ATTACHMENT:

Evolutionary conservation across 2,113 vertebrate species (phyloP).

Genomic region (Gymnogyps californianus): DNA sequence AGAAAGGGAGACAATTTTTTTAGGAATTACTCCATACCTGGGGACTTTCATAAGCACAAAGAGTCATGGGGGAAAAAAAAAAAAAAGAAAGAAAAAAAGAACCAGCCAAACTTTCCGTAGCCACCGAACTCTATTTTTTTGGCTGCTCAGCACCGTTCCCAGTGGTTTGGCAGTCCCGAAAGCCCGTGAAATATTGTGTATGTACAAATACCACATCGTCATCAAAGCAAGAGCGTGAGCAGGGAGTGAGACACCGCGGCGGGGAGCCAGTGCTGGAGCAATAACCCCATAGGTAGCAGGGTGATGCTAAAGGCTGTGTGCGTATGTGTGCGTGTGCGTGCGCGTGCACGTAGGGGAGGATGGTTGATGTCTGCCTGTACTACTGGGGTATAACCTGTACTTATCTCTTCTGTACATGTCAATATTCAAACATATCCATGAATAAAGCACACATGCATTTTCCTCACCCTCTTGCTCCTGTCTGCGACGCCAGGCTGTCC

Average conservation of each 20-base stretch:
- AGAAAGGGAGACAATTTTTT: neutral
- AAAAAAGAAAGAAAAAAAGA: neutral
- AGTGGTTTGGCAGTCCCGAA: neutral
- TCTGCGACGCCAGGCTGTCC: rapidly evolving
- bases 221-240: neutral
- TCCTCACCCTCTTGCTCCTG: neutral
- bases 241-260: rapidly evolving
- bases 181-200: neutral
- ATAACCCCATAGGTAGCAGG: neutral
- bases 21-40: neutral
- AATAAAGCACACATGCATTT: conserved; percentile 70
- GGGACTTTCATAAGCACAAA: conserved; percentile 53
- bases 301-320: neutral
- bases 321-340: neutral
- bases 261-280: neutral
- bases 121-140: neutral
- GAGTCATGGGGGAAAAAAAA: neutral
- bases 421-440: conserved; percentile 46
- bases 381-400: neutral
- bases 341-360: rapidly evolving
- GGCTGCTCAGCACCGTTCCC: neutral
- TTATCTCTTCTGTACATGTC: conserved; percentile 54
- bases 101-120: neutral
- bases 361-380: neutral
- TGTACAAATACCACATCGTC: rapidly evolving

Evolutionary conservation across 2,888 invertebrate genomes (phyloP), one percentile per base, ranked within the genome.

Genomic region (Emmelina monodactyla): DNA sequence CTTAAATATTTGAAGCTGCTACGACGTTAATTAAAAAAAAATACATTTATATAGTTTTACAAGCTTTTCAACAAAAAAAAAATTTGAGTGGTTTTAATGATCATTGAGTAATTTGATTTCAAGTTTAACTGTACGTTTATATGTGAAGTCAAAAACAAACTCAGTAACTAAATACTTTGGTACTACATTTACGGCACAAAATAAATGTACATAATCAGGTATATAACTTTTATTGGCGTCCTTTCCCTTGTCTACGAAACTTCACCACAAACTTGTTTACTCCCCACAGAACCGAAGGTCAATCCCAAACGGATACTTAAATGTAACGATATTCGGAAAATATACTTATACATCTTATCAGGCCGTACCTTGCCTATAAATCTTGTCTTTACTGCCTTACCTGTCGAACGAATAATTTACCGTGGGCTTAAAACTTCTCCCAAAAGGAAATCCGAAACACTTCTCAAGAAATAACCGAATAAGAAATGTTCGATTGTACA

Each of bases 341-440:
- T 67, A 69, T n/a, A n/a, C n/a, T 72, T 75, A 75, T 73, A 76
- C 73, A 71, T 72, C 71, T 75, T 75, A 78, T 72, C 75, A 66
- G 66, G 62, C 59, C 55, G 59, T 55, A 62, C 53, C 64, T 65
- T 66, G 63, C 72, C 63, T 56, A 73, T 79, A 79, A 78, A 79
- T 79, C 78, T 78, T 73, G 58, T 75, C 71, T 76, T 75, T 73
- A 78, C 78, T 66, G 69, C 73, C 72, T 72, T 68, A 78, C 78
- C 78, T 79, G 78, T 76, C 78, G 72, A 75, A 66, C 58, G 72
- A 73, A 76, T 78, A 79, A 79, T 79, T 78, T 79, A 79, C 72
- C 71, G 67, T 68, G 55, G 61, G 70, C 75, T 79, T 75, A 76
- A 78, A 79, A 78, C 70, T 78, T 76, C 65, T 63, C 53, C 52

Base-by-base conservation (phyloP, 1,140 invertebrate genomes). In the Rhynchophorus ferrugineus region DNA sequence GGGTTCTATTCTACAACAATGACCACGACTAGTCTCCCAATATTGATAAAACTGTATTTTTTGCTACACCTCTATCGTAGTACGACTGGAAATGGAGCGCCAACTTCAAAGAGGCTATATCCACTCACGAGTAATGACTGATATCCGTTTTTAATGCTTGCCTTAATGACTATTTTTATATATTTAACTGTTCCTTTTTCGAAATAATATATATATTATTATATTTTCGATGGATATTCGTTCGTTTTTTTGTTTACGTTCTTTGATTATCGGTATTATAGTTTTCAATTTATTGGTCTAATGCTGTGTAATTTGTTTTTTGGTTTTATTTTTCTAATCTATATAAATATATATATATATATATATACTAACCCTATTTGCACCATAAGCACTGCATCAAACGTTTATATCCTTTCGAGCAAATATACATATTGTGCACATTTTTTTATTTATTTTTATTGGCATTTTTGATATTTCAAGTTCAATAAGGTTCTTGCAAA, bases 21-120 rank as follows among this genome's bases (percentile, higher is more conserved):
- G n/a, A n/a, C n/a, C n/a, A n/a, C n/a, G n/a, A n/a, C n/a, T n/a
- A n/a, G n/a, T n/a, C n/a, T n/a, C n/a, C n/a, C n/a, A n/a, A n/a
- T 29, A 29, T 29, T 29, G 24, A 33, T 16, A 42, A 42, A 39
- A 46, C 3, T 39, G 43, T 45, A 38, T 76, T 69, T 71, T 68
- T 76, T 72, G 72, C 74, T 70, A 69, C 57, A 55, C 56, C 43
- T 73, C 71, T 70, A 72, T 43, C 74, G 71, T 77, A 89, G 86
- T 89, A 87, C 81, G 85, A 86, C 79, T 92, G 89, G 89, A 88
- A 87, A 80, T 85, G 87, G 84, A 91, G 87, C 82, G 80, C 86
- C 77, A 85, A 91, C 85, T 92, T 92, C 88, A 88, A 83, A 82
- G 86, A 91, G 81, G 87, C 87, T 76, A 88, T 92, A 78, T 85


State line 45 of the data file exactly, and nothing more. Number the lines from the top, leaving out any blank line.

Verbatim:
- T 29, A 29, T 29, T 29, G 24, A 33, T 16, A 42, A 42, A 39